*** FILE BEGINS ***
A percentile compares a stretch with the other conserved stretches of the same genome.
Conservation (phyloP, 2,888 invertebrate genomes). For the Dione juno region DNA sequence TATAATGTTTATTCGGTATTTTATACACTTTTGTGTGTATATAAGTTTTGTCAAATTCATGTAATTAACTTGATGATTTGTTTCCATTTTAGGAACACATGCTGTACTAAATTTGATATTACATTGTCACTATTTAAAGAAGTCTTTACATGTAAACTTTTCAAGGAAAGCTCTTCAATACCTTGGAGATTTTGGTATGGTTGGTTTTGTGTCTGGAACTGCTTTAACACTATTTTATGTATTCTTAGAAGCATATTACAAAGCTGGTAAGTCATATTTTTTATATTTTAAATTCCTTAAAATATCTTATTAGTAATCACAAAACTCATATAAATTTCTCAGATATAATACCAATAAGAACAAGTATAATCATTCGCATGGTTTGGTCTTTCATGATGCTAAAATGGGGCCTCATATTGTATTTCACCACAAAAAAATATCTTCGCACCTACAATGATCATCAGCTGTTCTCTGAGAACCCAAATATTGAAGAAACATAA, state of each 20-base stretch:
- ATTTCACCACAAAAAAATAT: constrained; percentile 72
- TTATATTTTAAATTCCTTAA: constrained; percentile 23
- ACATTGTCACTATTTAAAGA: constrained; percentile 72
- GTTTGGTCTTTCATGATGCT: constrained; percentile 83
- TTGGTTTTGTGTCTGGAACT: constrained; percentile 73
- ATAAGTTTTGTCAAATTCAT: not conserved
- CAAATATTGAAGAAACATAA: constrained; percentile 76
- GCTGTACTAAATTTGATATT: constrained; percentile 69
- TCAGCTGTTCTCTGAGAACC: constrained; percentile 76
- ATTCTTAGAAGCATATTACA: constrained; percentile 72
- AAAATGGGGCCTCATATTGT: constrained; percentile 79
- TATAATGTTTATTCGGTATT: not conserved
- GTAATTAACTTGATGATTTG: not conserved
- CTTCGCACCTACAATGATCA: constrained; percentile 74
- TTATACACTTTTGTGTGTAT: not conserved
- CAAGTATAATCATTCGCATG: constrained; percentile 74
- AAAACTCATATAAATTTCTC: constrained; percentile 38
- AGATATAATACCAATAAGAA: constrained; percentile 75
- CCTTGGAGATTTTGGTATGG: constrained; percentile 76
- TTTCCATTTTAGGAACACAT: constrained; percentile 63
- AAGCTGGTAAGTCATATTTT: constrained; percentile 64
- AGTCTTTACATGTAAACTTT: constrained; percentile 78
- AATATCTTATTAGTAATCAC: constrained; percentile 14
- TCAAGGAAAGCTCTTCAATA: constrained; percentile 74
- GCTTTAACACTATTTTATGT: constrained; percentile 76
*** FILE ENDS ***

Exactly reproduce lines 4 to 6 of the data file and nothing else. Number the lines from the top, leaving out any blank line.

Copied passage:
- TTATATTTTAAATTCCTTAA: constrained; percentile 23
- ACATTGTCACTATTTAAAGA: constrained; percentile 72
- GTTTGGTCTTTCATGATGCT: constrained; percentile 83